Gaspare Diziani

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Gaspare Diziani, The Family of Darius before Alexander the Great, 1740 Dariusfa.jpg
Gaspare Diziani, The Family of Darius before Alexander the Great , 1740

Gaspare Diziani (1689 – 17 August 1767) was an Italian painter of the late-Baroque or Roccoco period, active mainly in the Veneto but also in Dresden and Munich. The artist's canvas is the largest painting of the Hermitage Museum in St. Petersburg.



His earliest training was in his native town of Belluno with Antonio Lazzarini. He then moved to Venice, to the studio of Gregorio Lazzarini and later that of Sebastiano Ricci. His career largely overlapped with Lazzarini and Ricci's fellow pupil, Giambattista Tiepolo, who was seven years his elder.

Between 1710-1720, he painted a group of eight pictures that included the Mary Magdalene for the church of Santo Stefano in Belluno, and Entry into Jerusalem for San Teodoro in Venice. He also painted three frescoes on the Life of Saint Helena in the Scuola del Vin next to the church of San Silvestro. Diziani's celerity and technical assurance are evident from preparatory oil sketches, where color has been applied in rapid and spirited strokes.

He also worked as a scenery painter for the theater and opera in Venice, Munich (1717), and later in Dresden, in conjunction with Alessandro Mauro. Diziani was invited to Rome by Cardinal Ottoboni in 1726, to paint a "magnificent decoration for the church of San Lorenzo in Damaso ". This work is now known only through an engraving by Claude Vasconi.

The Sala dei Pastelli in Ca' Rezzonico has a sotto in su allegorical ceiling fresco of The Triumph of Poetry (Poetry surrounded by Painting, Architecture, Music and Sculpture).


Both Tiepolo and Diziani were prolific, although Diziani's commissions, especially the early ones, were more playful bedroom, small salon, and perishable scenographic decorations, works for private ornament [1] while the more eminent Tiepolo was able to attract the more vast ceiling decorations encompassing devotional, mythologic, and allegorical topics beyond and above the quotidian. Diziani does show the influence of Tiepolo, although not the lightness of coloration that the latter had gained from the frescoes of Luca Giordano.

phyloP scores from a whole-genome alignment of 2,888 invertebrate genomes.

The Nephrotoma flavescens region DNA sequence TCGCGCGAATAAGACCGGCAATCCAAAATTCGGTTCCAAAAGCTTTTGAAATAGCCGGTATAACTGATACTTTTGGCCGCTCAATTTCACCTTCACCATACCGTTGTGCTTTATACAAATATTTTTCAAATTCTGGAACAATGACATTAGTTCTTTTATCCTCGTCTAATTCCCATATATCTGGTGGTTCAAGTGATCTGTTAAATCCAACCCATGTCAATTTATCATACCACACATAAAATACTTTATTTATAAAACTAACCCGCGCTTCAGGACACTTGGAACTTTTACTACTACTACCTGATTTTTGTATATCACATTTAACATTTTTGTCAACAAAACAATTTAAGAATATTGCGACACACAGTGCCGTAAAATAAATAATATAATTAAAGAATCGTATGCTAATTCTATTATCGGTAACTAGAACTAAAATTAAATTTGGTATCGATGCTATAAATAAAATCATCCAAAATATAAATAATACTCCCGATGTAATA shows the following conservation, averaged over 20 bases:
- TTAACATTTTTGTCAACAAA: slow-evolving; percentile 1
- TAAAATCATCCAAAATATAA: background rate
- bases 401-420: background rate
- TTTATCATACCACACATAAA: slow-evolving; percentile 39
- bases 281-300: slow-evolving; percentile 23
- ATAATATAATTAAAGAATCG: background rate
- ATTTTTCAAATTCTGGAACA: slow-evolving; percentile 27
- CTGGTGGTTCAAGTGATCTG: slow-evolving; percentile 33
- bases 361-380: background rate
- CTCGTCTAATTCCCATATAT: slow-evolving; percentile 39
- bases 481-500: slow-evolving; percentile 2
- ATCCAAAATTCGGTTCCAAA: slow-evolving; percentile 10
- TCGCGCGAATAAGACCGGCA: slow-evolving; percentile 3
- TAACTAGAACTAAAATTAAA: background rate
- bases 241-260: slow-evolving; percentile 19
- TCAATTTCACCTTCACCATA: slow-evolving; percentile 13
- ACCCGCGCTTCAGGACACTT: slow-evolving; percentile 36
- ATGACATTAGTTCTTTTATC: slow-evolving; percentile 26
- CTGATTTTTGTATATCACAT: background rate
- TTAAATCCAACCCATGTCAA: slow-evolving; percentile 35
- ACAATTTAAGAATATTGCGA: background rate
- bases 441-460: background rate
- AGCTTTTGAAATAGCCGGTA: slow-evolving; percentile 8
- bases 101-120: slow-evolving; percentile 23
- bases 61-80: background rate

His pupils included Pietro Edwards and Jacopo Marieschi (1711–1794). His son, Antonio Diziani, painted interior and exterior vedute of mainly Venice. He died in Venice.

Public Works

Diziani's "The Sacrifice of Isaac" was displayed at the Muscarelle Museum of Art in an exhibition titled "Curators at Work III" from April 26, 2013 - June 23, 2013 [2]

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  1. Lanzi, Luigi. The History of Painting in Italy from the Period of the Revival of the Fine Arts (1853)H.G. Bohn; page 305
  2. "The Sacrifice of Isaac, (pen and brown ink)". Curators at Work III. Muscarelle Museum of Art. 2013.{{cite web}}: Missing or empty |url= (help)

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